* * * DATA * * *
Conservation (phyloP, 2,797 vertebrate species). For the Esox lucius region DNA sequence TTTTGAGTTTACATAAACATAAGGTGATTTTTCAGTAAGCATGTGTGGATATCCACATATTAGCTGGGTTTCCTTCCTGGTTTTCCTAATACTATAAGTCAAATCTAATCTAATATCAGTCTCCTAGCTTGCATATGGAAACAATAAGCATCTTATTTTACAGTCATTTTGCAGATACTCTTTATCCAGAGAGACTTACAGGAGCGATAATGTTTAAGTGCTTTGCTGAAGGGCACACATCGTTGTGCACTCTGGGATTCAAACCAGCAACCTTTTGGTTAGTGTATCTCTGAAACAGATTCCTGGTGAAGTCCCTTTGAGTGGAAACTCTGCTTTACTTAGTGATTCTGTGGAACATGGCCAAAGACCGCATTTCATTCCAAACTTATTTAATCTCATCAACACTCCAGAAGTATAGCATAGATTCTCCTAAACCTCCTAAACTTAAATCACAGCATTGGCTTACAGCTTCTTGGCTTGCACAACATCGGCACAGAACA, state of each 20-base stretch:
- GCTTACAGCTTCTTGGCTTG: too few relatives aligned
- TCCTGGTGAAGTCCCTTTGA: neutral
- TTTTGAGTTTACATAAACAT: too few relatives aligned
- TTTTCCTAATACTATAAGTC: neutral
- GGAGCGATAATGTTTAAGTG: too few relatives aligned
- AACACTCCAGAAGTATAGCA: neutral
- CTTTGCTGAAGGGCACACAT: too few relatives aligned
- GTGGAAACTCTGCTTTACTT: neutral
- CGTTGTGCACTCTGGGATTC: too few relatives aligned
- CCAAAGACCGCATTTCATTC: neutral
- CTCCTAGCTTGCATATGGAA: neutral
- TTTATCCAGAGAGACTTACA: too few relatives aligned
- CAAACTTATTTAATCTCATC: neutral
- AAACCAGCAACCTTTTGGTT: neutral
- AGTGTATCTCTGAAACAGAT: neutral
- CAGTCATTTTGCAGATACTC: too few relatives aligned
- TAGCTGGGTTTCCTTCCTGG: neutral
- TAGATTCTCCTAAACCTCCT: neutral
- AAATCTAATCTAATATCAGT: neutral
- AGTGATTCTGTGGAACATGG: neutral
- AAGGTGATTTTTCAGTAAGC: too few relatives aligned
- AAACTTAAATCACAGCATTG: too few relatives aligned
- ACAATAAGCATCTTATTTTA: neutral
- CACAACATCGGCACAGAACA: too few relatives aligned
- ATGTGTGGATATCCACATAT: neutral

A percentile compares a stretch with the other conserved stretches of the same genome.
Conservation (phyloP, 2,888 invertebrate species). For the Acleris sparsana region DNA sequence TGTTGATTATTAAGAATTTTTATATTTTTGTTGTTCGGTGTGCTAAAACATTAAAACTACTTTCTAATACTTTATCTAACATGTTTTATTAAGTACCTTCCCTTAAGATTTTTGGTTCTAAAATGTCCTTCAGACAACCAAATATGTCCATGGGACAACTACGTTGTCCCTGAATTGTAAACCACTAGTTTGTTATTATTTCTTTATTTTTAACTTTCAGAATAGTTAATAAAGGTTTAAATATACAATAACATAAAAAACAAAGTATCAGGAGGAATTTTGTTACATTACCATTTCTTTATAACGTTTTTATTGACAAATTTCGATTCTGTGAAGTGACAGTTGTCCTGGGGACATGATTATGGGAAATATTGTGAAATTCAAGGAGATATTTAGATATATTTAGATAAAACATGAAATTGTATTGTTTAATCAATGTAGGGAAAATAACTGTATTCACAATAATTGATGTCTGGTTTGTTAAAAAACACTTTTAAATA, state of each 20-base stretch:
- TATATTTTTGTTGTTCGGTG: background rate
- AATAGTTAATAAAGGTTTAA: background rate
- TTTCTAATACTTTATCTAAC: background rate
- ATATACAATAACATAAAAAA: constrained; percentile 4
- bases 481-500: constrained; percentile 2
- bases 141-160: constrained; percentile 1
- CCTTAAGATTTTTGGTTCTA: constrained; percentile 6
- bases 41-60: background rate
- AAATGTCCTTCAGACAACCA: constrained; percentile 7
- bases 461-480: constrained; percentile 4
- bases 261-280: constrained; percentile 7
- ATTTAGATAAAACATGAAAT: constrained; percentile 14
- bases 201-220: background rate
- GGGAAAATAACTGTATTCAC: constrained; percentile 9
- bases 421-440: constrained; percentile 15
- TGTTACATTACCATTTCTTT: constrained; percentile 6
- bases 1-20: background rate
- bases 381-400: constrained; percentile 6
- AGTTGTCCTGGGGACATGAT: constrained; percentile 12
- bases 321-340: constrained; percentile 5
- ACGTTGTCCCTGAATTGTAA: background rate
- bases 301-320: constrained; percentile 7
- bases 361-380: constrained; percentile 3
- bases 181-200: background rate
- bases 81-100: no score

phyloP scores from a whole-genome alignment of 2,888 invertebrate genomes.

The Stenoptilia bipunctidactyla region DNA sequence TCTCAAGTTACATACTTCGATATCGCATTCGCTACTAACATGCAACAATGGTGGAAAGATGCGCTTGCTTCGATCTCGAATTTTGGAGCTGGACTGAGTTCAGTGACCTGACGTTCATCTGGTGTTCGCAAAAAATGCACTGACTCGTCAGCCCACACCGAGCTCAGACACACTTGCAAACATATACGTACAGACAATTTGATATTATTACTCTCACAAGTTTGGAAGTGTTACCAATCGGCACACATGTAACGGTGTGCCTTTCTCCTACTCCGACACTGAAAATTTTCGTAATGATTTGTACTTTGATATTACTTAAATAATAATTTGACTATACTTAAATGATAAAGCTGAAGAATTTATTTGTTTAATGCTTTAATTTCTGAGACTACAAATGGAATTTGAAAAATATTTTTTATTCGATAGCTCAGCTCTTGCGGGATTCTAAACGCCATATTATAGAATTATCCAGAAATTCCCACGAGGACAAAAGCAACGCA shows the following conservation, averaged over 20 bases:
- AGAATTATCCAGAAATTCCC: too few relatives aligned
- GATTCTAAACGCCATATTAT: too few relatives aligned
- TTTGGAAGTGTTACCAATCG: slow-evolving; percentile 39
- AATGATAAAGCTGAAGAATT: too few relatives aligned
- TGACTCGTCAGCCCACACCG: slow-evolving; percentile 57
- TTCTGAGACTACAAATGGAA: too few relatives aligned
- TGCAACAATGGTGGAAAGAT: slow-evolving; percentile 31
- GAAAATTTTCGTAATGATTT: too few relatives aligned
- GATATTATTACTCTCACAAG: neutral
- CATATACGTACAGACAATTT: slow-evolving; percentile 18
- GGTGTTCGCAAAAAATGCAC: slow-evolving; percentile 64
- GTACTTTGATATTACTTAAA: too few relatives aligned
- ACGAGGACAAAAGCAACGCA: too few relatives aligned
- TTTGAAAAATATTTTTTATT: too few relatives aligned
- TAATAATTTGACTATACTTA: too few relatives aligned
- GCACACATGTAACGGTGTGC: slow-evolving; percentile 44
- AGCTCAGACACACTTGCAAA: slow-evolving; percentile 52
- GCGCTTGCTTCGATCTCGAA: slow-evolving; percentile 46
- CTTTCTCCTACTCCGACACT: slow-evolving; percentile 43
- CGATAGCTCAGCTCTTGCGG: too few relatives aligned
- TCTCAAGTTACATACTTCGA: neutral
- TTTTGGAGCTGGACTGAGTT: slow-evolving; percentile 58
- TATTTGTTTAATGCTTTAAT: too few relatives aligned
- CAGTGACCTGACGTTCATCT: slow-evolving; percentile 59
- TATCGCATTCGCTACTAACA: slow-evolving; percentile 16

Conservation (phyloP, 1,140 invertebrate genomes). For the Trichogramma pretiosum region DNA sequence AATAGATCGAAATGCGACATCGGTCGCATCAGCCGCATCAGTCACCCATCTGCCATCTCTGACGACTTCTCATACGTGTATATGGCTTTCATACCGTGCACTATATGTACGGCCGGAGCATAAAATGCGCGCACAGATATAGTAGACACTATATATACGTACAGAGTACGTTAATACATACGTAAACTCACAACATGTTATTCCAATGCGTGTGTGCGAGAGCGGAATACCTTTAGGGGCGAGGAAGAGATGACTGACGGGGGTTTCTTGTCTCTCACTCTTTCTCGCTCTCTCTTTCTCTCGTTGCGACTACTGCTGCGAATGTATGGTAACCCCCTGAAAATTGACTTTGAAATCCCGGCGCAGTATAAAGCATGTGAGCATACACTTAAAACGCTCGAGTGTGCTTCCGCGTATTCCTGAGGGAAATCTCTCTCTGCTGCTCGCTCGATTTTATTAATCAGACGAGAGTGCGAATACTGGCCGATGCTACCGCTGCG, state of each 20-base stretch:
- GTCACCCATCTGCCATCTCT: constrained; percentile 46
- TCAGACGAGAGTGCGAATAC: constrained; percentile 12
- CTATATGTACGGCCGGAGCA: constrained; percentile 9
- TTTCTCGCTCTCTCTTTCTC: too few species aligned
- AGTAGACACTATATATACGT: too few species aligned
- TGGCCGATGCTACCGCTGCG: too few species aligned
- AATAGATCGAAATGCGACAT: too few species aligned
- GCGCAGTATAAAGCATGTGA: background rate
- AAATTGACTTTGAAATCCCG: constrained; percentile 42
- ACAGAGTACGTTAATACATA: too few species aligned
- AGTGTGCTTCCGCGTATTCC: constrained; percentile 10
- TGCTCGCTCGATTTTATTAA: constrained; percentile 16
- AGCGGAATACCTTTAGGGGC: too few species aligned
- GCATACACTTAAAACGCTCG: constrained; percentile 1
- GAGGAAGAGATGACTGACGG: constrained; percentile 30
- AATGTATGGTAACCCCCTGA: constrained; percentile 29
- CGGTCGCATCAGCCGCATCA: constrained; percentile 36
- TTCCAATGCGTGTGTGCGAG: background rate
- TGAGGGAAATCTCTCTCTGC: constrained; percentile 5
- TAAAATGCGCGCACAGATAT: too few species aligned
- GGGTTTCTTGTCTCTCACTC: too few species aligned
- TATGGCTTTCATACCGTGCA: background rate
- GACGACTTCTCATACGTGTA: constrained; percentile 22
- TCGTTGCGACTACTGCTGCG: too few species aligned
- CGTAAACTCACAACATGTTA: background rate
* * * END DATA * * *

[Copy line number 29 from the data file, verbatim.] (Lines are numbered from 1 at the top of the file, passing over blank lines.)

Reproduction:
- TATATTTTTGTTGTTCGGTG: background rate